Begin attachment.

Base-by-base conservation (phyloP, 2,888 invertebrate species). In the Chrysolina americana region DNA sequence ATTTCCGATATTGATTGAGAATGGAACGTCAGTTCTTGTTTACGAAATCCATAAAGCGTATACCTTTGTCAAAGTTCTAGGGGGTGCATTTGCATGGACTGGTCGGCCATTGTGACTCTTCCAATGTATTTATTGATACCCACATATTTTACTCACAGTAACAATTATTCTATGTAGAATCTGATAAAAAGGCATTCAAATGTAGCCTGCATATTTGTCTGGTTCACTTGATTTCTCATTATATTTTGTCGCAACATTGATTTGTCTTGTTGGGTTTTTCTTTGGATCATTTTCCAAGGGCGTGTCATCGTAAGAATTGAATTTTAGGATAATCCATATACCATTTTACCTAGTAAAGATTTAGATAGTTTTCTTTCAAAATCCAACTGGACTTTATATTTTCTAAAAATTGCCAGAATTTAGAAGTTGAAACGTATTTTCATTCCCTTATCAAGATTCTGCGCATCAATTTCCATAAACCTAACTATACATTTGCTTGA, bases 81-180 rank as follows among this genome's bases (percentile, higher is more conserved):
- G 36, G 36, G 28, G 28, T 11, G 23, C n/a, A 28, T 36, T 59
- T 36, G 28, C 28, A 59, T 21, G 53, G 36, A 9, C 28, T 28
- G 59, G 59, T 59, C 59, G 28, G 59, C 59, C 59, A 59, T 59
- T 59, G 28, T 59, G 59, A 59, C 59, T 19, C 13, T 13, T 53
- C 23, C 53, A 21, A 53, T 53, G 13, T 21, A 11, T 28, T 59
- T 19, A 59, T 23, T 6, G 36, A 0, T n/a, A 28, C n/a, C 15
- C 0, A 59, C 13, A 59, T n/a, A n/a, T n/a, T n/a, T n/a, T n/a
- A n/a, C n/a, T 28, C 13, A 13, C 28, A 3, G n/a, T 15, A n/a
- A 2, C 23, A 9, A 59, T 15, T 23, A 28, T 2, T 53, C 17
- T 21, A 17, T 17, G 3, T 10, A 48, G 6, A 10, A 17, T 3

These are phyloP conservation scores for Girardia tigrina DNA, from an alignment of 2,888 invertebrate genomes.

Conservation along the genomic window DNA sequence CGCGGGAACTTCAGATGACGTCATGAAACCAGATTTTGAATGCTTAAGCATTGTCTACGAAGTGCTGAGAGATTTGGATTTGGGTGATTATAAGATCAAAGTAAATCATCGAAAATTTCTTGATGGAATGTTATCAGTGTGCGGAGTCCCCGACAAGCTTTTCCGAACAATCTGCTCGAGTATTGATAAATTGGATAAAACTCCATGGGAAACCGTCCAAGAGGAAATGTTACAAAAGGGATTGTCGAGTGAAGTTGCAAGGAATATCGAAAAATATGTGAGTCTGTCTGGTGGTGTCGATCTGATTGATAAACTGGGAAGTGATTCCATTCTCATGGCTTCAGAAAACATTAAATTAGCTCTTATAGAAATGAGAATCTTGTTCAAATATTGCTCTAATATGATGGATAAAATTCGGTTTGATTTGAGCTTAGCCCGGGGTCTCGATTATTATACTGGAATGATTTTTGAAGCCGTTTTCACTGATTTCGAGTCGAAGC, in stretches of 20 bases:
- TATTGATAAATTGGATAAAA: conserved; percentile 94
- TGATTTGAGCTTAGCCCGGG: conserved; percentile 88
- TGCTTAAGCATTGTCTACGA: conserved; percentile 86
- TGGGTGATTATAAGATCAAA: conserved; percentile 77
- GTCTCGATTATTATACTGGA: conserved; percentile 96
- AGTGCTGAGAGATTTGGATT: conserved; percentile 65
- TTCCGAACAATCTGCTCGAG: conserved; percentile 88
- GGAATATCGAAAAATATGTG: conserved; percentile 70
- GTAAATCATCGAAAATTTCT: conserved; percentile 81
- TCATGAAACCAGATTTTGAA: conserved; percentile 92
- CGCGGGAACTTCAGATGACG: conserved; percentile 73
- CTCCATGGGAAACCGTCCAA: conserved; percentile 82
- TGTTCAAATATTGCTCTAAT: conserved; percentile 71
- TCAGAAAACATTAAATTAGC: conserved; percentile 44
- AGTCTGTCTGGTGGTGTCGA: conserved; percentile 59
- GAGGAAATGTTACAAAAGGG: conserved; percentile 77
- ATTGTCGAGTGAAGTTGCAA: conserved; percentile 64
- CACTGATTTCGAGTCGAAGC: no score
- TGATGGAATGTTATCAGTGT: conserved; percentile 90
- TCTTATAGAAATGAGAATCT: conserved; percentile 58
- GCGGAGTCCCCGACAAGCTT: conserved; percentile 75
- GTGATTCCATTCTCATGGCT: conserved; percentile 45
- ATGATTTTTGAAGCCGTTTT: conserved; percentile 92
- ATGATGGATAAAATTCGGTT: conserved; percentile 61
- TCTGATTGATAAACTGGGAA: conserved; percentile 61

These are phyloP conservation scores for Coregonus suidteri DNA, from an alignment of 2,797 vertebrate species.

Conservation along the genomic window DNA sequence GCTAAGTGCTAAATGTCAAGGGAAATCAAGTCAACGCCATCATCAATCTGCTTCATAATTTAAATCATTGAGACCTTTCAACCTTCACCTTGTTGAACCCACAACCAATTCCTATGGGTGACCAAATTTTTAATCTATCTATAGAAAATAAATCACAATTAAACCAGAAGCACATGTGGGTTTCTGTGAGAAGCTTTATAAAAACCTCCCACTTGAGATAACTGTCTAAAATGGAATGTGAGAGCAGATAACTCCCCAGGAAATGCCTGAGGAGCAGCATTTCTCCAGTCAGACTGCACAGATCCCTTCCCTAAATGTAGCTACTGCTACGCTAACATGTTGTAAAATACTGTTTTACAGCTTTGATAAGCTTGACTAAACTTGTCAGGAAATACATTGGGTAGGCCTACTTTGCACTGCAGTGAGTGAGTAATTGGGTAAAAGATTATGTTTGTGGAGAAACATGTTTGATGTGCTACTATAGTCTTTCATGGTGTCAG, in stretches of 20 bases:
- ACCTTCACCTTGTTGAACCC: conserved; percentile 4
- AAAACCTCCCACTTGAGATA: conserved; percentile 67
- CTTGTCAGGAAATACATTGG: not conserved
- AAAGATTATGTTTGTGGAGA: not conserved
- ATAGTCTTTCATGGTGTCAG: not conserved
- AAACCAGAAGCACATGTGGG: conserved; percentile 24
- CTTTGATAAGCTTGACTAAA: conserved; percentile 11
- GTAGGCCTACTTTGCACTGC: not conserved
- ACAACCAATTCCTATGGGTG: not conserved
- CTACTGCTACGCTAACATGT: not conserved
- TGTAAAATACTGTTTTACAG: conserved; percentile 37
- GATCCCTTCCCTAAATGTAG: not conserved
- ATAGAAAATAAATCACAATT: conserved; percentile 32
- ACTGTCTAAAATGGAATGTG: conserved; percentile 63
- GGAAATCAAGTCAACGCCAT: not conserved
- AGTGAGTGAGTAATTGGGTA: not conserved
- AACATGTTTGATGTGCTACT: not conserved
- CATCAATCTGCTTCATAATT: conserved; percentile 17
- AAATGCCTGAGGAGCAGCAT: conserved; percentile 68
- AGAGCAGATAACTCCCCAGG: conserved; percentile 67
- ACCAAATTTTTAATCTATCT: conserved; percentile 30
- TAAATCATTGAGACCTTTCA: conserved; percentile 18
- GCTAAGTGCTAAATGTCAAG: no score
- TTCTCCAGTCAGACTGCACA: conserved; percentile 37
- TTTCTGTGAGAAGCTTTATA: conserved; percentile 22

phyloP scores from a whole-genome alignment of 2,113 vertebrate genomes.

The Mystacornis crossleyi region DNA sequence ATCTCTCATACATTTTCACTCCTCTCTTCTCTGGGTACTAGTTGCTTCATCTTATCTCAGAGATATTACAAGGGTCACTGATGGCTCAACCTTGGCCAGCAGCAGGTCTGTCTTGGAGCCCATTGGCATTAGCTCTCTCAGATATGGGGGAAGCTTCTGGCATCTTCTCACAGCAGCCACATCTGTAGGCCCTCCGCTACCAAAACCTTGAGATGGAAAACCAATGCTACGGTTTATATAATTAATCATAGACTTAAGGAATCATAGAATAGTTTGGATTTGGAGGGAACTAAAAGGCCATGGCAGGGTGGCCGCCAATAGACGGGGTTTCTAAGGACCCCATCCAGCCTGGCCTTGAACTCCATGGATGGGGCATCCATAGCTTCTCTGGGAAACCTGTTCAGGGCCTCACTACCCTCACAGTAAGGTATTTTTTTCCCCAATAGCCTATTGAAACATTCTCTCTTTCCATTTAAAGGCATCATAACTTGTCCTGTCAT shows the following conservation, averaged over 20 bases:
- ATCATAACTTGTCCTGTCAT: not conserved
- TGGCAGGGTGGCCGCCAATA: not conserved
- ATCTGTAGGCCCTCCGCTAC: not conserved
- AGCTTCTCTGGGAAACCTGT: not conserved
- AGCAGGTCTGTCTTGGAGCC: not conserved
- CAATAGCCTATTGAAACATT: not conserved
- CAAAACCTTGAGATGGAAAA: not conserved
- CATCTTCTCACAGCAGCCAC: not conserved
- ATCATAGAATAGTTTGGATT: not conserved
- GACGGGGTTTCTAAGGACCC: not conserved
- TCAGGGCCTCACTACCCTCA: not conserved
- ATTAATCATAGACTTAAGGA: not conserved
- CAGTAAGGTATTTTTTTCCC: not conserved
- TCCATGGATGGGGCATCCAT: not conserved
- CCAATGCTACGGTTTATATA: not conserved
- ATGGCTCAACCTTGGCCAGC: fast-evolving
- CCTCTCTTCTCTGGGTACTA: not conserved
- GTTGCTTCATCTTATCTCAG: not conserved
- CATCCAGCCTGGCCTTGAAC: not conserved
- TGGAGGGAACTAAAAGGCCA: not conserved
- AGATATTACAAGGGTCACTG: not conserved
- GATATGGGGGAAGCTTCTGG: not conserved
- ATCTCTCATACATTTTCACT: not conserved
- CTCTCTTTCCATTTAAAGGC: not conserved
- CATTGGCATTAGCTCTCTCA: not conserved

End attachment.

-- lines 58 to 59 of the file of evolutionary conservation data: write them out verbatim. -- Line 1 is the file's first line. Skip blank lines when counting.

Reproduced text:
- CATCAATCTGCTTCATAATT: conserved; percentile 17
- AAATGCCTGAGGAGCAGCAT: conserved; percentile 68